The Rest Is History

Strikes, suffrage, and a box on legs.

By Jaime Fuller

Friday, May 25, 2018

“Vote No on Woman Suffrage,” by Thomas Fleming, 1978. The New York Public Library, The Miriam and Ira D. Wallach Division of Art, Prints and Photographs.

• The birth of a ubiquitous word: “250 years ago this month the use of the word strike to describe a form of collective work stoppage entered the English language.” (Jacobin)

• Finding a lost, handwritten copy of the U.S.-Navajo Treaty. (The Washington Post)

• Reading Sylvia Plath’s thesis “on the doppelgänger—the concept of finding a mirror image, or a look-alike, in another human.” (

• A question for the centenary of women’s suffrage: “whether a century of women’s suffrage has changed the ways we read and write. Having ceased to be, as Aristotle would have us, perpetual children within the polis, do we think or express ourselves differently?” (The Times Literary Supplement)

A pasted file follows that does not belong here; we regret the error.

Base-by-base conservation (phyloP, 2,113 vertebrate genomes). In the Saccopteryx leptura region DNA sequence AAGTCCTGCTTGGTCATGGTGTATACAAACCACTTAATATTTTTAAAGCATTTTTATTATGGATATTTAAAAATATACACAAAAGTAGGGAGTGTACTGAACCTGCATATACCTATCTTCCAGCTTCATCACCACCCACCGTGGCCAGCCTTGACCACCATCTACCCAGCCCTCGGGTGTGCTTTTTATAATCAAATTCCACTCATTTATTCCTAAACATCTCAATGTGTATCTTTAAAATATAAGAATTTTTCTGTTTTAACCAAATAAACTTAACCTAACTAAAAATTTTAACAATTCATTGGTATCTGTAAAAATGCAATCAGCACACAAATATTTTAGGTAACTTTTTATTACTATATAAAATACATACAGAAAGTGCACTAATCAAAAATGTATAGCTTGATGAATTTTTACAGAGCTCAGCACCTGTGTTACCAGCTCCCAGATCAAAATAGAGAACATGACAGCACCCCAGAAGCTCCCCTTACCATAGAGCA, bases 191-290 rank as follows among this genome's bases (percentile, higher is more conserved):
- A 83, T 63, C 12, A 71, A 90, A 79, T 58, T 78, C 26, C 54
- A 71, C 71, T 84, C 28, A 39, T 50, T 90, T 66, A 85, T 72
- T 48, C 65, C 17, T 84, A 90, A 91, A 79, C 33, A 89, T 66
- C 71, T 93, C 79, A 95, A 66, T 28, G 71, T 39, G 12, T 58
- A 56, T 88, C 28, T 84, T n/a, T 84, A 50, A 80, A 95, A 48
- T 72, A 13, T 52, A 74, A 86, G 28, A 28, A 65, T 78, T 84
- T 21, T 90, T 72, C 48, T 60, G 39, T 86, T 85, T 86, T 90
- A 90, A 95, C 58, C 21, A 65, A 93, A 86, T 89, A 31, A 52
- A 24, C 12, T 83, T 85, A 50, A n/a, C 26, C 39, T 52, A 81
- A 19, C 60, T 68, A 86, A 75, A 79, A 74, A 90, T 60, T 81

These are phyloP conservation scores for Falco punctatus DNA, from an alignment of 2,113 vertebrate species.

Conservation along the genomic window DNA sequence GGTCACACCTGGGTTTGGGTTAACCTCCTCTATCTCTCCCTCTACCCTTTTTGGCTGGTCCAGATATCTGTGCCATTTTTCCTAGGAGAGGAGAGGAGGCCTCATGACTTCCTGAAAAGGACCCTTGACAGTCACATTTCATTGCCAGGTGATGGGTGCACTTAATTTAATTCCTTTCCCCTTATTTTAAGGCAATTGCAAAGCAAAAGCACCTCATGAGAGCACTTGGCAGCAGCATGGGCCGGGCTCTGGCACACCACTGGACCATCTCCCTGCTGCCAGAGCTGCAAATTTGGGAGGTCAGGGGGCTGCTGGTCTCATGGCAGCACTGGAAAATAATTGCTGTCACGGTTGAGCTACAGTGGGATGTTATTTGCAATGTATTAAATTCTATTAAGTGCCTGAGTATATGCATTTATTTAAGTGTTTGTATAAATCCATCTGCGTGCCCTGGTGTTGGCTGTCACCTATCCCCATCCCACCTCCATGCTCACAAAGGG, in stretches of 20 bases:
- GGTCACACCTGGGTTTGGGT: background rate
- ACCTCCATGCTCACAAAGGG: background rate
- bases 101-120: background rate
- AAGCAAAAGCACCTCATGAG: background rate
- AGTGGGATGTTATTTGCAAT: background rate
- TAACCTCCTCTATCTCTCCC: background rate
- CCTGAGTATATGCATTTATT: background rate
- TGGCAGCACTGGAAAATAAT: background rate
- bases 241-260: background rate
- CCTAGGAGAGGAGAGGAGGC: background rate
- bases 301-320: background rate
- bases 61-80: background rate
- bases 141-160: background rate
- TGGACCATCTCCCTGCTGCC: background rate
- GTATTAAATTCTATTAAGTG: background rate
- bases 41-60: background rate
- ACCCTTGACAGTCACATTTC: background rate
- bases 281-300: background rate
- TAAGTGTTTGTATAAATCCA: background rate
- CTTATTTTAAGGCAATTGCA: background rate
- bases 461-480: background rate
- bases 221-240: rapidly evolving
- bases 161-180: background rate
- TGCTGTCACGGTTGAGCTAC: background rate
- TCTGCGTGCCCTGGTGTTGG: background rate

• The history of the picnic table. (Places Journal)

• Watching the word outrage expand: “As recently as the mid-20th century, Americans used outrage very differently.” (The New York Times Magazine)

• On “the official photographer for Murder Inc.” (The New Yorker)

• This week in obituaries: an architect who built a “box on legs,” Philip Roth, a lawyer who worked on a case that ended the ban on segregation on interstate bus travel, and “an artist of consequence who gets mistaken for a one-hit wonder.”